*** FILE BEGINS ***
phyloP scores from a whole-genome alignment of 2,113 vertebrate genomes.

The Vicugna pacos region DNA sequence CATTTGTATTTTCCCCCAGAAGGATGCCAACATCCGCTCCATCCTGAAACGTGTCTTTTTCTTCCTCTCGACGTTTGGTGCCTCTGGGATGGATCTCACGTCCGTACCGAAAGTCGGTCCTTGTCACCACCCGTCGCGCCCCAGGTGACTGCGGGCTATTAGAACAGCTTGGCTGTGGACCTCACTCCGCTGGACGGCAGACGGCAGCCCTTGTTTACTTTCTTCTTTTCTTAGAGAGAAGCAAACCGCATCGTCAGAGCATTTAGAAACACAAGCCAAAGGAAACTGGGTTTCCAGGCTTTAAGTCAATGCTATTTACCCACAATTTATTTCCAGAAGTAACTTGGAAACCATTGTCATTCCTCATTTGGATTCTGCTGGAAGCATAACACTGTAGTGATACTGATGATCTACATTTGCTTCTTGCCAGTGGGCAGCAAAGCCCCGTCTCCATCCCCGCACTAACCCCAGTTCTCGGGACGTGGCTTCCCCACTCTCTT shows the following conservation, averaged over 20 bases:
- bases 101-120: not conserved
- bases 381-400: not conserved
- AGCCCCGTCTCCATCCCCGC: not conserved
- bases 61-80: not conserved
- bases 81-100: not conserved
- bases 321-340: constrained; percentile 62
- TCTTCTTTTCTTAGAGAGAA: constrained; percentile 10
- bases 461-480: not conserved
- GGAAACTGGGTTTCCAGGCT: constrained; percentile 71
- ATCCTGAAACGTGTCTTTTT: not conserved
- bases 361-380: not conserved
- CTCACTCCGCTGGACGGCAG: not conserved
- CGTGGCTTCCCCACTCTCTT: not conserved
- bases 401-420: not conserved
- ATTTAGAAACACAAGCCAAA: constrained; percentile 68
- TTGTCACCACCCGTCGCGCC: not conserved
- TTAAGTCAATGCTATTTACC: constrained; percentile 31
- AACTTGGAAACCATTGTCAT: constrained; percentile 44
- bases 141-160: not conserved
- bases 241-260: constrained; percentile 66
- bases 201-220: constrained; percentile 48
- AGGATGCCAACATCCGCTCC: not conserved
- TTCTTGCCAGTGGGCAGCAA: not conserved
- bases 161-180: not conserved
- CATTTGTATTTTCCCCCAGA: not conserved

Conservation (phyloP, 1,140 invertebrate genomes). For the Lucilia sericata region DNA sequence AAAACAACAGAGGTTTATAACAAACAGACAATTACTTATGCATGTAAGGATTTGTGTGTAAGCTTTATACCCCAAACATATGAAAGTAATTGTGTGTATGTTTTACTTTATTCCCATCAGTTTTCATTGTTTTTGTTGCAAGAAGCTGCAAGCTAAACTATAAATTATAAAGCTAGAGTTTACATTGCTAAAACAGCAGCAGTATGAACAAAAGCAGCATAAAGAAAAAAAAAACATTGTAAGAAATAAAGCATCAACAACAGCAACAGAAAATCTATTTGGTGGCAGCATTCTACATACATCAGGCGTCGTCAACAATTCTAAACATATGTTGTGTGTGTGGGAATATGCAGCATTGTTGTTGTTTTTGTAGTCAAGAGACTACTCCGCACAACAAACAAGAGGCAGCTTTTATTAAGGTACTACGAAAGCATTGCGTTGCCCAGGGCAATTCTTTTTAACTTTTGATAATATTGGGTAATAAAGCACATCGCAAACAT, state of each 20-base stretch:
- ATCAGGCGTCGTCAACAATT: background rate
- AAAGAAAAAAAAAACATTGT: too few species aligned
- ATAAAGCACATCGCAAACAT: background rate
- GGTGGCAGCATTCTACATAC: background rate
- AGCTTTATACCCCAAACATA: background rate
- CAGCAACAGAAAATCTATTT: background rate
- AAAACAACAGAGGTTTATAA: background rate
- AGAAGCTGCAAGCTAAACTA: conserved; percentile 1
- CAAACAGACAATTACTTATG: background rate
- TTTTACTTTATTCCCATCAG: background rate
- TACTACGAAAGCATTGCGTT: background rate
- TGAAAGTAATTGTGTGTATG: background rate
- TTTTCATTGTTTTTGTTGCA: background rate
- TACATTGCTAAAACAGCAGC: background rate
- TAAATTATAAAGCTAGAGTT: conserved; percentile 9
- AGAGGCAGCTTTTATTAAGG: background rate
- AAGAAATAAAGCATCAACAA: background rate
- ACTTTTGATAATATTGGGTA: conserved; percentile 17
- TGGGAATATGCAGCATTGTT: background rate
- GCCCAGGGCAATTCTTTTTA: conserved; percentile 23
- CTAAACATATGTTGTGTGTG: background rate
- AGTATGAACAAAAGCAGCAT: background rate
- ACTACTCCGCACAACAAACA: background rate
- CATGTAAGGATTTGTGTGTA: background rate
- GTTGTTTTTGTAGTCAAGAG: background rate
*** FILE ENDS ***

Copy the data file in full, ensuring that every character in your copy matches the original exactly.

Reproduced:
phyloP scores from a whole-genome alignment of 2,113 vertebrate genomes.

The Vicugna pacos region DNA sequence CATTTGTATTTTCCCCCAGAAGGATGCCAACATCCGCTCCATCCTGAAACGTGTCTTTTTCTTCCTCTCGACGTTTGGTGCCTCTGGGATGGATCTCACGTCCGTACCGAAAGTCGGTCCTTGTCACCACCCGTCGCGCCCCAGGTGACTGCGGGCTATTAGAACAGCTTGGCTGTGGACCTCACTCCGCTGGACGGCAGACGGCAGCCCTTGTTTACTTTCTTCTTTTCTTAGAGAGAAGCAAACCGCATCGTCAGAGCATTTAGAAACACAAGCCAAAGGAAACTGGGTTTCCAGGCTTTAAGTCAATGCTATTTACCCACAATTTATTTCCAGAAGTAACTTGGAAACCATTGTCATTCCTCATTTGGATTCTGCTGGAAGCATAACACTGTAGTGATACTGATGATCTACATTTGCTTCTTGCCAGTGGGCAGCAAAGCCCCGTCTCCATCCCCGCACTAACCCCAGTTCTCGGGACGTGGCTTCCCCACTCTCTT shows the following conservation, averaged over 20 bases:
- bases 101-120: not conserved
- bases 381-400: not conserved
- AGCCCCGTCTCCATCCCCGC: not conserved
- bases 61-80: not conserved
- bases 81-100: not conserved
- bases 321-340: constrained; percentile 62
- TCTTCTTTTCTTAGAGAGAA: constrained; percentile 10
- bases 461-480: not conserved
- GGAAACTGGGTTTCCAGGCT: constrained; percentile 71
- ATCCTGAAACGTGTCTTTTT: not conserved
- bases 361-380: not conserved
- CTCACTCCGCTGGACGGCAG: not conserved
- CGTGGCTTCCCCACTCTCTT: not conserved
- bases 401-420: not conserved
- ATTTAGAAACACAAGCCAAA: constrained; percentile 68
- TTGTCACCACCCGTCGCGCC: not conserved
- TTAAGTCAATGCTATTTACC: constrained; percentile 31
- AACTTGGAAACCATTGTCAT: constrained; percentile 44
- bases 141-160: not conserved
- bases 241-260: constrained; percentile 66
- bases 201-220: constrained; percentile 48
- AGGATGCCAACATCCGCTCC: not conserved
- TTCTTGCCAGTGGGCAGCAA: not conserved
- bases 161-180: not conserved
- CATTTGTATTTTCCCCCAGA: not conserved

Conservation (phyloP, 1,140 invertebrate genomes). For the Lucilia sericata region DNA sequence AAAACAACAGAGGTTTATAACAAACAGACAATTACTTATGCATGTAAGGATTTGTGTGTAAGCTTTATACCCCAAACATATGAAAGTAATTGTGTGTATGTTTTACTTTATTCCCATCAGTTTTCATTGTTTTTGTTGCAAGAAGCTGCAAGCTAAACTATAAATTATAAAGCTAGAGTTTACATTGCTAAAACAGCAGCAGTATGAACAAAAGCAGCATAAAGAAAAAAAAAACATTGTAAGAAATAAAGCATCAACAACAGCAACAGAAAATCTATTTGGTGGCAGCATTCTACATACATCAGGCGTCGTCAACAATTCTAAACATATGTTGTGTGTGTGGGAATATGCAGCATTGTTGTTGTTTTTGTAGTCAAGAGACTACTCCGCACAACAAACAAGAGGCAGCTTTTATTAAGGTACTACGAAAGCATTGCGTTGCCCAGGGCAATTCTTTTTAACTTTTGATAATATTGGGTAATAAAGCACATCGCAAACAT, state of each 20-base stretch:
- ATCAGGCGTCGTCAACAATT: background rate
- AAAGAAAAAAAAAACATTGT: too few species aligned
- ATAAAGCACATCGCAAACAT: background rate
- GGTGGCAGCATTCTACATAC: background rate
- AGCTTTATACCCCAAACATA: background rate
- CAGCAACAGAAAATCTATTT: background rate
- AAAACAACAGAGGTTTATAA: background rate
- AGAAGCTGCAAGCTAAACTA: conserved; percentile 1
- CAAACAGACAATTACTTATG: background rate
- TTTTACTTTATTCCCATCAG: background rate
- TACTACGAAAGCATTGCGTT: background rate
- TGAAAGTAATTGTGTGTATG: background rate
- TTTTCATTGTTTTTGTTGCA: background rate
- TACATTGCTAAAACAGCAGC: background rate
- TAAATTATAAAGCTAGAGTT: conserved; percentile 9
- AGAGGCAGCTTTTATTAAGG: background rate
- AAGAAATAAAGCATCAACAA: background rate
- ACTTTTGATAATATTGGGTA: conserved; percentile 17
- TGGGAATATGCAGCATTGTT: background rate
- GCCCAGGGCAATTCTTTTTA: conserved; percentile 23
- CTAAACATATGTTGTGTGTG: background rate
- AGTATGAACAAAAGCAGCAT: background rate
- ACTACTCCGCACAACAAACA: background rate
- CATGTAAGGATTTGTGTGTA: background rate
- GTTGTTTTTGTAGTCAAGAG: background rate